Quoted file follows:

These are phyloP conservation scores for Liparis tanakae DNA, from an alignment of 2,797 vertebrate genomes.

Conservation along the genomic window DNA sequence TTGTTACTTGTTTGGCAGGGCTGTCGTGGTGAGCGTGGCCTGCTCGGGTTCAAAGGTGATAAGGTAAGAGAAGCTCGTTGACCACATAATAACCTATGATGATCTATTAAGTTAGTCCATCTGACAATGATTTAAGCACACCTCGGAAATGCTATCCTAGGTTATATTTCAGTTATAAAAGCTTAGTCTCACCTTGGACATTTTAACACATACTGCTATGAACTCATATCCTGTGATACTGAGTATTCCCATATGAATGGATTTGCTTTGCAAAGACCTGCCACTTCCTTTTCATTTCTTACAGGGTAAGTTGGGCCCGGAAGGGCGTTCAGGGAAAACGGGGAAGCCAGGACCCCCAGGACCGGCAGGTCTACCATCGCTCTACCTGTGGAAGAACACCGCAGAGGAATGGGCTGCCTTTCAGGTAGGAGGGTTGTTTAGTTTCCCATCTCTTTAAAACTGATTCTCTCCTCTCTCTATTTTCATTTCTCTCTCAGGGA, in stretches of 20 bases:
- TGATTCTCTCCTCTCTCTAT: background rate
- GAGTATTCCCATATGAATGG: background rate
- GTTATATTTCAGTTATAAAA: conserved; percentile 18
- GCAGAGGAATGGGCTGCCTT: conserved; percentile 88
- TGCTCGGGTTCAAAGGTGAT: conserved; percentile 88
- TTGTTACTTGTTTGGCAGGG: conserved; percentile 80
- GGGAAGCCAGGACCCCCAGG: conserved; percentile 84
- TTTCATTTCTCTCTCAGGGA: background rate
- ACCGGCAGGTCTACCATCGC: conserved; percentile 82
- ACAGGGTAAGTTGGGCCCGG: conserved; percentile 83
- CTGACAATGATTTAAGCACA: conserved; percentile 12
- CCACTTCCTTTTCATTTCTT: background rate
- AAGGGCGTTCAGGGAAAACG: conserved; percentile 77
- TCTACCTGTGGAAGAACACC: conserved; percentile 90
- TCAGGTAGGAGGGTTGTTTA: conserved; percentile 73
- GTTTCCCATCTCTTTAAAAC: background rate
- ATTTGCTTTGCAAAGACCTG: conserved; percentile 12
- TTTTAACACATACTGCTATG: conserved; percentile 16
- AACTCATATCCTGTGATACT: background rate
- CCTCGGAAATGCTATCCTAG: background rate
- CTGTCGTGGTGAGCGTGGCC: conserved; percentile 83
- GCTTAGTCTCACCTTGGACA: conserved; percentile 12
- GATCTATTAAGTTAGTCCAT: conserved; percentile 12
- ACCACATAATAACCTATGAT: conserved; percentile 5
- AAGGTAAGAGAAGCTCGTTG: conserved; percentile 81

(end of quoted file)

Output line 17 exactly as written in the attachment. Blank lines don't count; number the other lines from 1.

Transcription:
- TCAGGTAGGAGGGTTGTTTA: conserved; percentile 73